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According to the following question:
What is a "loop device" when mounting?
A loop device is a file that acts as a block-based device. While I can understand that conceptually, how is this different from mounting any other file? For example, if I take a dd image of an ext2 filesystem and then mount it, I don't have to use the loop option- mount -t ext2 file.dd /mnt/mount-point succeeds.

When should I use the loop option and what difference is there between mounting using the loop option and mounting without it?

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2 Answers 2

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If you don't have to use the loop option to mount a regular file, it is because mount is detecting this and activating it for you automatically. You used to have to specify it manually.

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I still do. I never noticed mount can do that implicitly. –  Bananguin Feb 25 '13 at 18:49
    
@user1129682 I wonder if different versions of the kernel or different distros have or don't have this feature? –  Suchipi Feb 25 '13 at 23:09

Technically a loop device is a block device that writes to a file, rather than a piece of hardware. So you always use/need to use the loop back device when mounting a file.

So much for a direct answer. Maybe this serves as an explanation:

The kernel implements several layers of abstraction so that it can treat different hardware the same way. Imagine if you had to rebuild the ext2 driver for every brand of controller there is. Nobody wants that, but we want to treat every harddisk the same way. That's why we create abstraction layers.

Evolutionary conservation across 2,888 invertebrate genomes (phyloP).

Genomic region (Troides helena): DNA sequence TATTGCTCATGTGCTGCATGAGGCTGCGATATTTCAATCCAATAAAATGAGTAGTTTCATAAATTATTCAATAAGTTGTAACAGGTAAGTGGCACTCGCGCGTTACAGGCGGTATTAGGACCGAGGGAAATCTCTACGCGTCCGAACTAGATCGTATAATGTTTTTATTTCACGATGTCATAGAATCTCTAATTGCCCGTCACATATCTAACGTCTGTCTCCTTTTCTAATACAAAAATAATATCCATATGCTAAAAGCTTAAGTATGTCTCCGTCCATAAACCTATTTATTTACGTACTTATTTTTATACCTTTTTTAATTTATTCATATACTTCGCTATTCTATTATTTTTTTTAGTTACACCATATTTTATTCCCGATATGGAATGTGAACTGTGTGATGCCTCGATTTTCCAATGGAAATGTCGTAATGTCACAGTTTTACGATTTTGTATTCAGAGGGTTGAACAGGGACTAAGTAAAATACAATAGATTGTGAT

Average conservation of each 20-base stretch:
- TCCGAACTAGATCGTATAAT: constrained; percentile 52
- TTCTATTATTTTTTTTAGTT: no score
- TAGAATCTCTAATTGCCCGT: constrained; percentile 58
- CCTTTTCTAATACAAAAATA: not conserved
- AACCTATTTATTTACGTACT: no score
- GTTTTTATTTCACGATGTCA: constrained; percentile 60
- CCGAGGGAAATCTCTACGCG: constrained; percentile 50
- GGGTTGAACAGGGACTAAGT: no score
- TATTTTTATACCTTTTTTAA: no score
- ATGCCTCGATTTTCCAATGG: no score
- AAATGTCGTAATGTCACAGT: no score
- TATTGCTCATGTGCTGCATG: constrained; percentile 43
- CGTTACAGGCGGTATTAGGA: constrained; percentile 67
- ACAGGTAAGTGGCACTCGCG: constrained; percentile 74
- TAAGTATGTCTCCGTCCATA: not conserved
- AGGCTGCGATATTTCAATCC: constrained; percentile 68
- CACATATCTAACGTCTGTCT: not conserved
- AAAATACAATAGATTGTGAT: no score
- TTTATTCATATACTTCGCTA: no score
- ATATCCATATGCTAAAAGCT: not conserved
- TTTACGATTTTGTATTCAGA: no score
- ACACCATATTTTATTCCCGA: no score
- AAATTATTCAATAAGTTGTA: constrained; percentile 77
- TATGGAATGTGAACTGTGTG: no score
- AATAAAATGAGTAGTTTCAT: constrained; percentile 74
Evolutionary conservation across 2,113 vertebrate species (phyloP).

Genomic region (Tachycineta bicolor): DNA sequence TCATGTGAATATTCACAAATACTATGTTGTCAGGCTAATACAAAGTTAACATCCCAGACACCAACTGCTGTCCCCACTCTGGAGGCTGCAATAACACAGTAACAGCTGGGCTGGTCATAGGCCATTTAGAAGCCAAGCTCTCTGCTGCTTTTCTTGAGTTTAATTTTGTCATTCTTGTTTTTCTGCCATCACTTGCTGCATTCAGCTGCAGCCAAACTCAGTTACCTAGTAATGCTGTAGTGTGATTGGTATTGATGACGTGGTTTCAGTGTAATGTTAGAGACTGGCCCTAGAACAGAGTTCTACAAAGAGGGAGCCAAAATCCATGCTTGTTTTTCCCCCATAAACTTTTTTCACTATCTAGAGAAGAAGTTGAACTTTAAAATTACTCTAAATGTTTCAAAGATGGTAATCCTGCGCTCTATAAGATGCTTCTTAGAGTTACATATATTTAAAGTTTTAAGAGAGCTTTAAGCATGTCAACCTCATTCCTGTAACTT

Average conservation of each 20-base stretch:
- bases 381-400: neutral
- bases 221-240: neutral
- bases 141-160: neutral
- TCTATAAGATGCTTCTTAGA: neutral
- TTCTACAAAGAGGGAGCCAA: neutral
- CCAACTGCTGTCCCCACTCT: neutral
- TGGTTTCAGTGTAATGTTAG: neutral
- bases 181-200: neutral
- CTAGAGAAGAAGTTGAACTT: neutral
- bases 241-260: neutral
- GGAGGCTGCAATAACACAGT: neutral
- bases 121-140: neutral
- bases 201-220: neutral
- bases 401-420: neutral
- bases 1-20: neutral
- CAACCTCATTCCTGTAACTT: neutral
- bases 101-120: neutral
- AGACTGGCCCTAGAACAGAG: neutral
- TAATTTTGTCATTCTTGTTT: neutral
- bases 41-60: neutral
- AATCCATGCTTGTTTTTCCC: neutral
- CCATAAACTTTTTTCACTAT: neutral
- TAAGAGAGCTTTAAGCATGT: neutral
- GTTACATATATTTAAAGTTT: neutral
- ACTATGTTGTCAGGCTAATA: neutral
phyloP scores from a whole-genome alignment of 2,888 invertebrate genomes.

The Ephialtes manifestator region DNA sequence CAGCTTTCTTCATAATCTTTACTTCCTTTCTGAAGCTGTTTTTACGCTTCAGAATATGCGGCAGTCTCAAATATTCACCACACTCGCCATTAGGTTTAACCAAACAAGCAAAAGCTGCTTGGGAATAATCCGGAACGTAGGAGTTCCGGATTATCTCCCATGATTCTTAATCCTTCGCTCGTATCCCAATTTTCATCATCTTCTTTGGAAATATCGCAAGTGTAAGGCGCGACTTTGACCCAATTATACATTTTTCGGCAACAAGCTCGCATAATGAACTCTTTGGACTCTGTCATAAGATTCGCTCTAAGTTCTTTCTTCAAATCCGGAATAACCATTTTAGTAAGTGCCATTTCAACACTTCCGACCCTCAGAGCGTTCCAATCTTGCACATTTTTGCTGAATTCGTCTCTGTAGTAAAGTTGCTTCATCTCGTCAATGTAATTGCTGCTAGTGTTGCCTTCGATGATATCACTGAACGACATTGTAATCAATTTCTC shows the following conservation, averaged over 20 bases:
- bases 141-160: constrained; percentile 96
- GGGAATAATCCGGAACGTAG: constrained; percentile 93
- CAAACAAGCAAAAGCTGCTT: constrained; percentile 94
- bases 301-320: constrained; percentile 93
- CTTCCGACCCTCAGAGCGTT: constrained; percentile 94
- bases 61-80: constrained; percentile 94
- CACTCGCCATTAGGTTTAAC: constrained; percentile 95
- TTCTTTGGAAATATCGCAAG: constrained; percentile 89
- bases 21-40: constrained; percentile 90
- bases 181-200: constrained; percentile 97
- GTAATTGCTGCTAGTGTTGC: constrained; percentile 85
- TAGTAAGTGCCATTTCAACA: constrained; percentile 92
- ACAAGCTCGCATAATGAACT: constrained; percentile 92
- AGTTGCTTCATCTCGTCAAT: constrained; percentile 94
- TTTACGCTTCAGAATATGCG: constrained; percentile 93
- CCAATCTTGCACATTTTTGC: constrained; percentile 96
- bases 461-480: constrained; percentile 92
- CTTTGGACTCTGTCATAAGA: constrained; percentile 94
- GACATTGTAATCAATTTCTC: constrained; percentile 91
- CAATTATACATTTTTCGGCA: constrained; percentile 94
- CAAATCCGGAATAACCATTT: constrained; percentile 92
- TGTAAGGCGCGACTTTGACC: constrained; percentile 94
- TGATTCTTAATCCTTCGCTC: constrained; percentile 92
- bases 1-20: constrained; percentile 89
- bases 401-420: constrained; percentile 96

Block device are such an abstraction. Block device have certain attributes and expose certain functions that can be used by other software. It doesn't matter whether you have an ATA HDD or SCSI HDD or tape drive, you always use the exact same structs and function to interact withit. It is then the task of the kernel and more explicit of that abstraction layer, to do the right thing when the block device is accessed. The right thing in the case of the block device interface is passing on the calls and data to and from the right device driver. That device driver can be for instance the SCSI subsystem or the driver for the loop device.

The loop device driver transforms operations on the associated block device into file(system)operations, that's how the data/partitions end up in a file.

I am probably terribly wrong in the terminology used and the name and number of abstraction layers involved. I just wanted to sketch the basic concept so it becomes clear that the loop device is not a file doing something, but it's a something that uses files. The file doesn't do anything different than it is used to do.

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